The breathing practice, in particular, & guided visualizations helped the most to calm my nerves and worries.  These practices also proved enormously beneficial for me in coping with the roller coaster of emotions on this PCa journey with my husband.  If you'd like some suggestions for audio guided visualizations and/or books on mindful meditation to help prepare for The Day, PLMK. 

BTW, re the proverbial "...forest for the trees,"  thought you'd like to know you're not the only one--I have a charter membership in the "Can't See the Forest for the Trees" club.   IMHO, acknowledging that fact is necessary before the forest is clearly visable.  Now,  if only we can keep those trees in full view (perspective) but stay focused on the forest!   It may sound corny, but with practice, I personally know it can help. 

Be well. 

mrs pjd

VascodaGama's picture
VascodaGama
Posts: 1528
Joined: Nov 2010

Kurt

I think you are experiencing depression. This is common pre and after surgery. However, once all done you can turn this page of your life book and .......all will be part of the past.

Along our lives we all experienced occasional anxiety and most of the times the cause were due to the fact of dealing with the unknown. Our minds will take us to the abysms of the worse and such triplicate still more that sour feeling.

For me “warming up” before confronting a stressful situation works well and helps me out of depression. The way I do it is by figuring out (imagining) the procedure in detail as seen along the whole period but seeing it with the eyes of someone else. It is like that I am in another person’s body and I am looking to the scene where I am the player. The feeling is that the actor is not me so that I should not be in fear.
My strategy is in fact similar to the Buddhism practiced where one learns in accepting our karma. This warming up, sort of meditation or Zen, helped me in confronting the situation you are in at my times. Try it. It may work.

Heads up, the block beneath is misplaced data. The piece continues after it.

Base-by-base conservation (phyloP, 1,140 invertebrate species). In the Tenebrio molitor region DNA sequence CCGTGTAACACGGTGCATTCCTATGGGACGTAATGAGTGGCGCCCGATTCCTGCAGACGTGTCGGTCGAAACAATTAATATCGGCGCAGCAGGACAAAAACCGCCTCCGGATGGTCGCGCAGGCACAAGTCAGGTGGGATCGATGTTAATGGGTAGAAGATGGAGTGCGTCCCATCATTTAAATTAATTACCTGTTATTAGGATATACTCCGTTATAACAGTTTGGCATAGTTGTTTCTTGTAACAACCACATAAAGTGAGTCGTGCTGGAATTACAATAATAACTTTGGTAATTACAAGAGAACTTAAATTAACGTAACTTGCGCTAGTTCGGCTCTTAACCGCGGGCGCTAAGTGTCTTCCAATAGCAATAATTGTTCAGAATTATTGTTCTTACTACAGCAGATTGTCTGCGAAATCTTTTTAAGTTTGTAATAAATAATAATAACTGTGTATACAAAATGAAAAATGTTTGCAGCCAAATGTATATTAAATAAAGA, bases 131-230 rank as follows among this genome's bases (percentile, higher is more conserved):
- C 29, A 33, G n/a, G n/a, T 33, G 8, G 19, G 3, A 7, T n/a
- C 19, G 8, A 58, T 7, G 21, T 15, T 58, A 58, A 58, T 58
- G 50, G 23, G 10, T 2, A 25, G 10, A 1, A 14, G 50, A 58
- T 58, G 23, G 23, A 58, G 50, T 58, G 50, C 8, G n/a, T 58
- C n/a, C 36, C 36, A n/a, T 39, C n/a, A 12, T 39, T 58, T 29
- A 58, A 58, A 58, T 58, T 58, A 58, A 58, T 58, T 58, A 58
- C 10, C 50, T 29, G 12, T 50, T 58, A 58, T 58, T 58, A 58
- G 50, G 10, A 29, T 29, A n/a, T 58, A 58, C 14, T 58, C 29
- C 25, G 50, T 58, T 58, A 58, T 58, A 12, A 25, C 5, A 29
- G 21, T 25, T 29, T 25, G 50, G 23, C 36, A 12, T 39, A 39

Here is my story which may help you to image yourself as the actor but seen from your own eyes;

“… On the “D-Day” with an empty stomach at noon time the nurse and a doctor in charge of the pre-op preparations gave me a pill for relaxation, and then I dressed a light hospital gown and was taken on a stretcher to the surgery hall. There I was given general anaesthesia (epidural) with a shot done near the spinal cord to block any pain. I fall asleep at the entrance to the operating room. Much later, I think, I recall being awaken at one time by the doctor calling my name to which I answer (I saw three or four greyish silhouettes over me). He asked me if I was all right and I said that I felt urinating. Then I fallen asleep again and only waken up at around 22H00 at the recovery room, and saw my wife smiling at me. She had been the whole time of the operation in a wanting lounge where she was kept informed on the progression of the surgery. She told me that Dr. Komatsu shown her my prostate gland (on the way to the pathologist lab at the hospital) explaining that it looked normal in aspect shape and size. He told me later that the operation took 5 hours and that he had carefully suck/vacuum all soft tissue surrounding the organs before stitching me up.”

Wishing you a successful eventless surgery.

VGama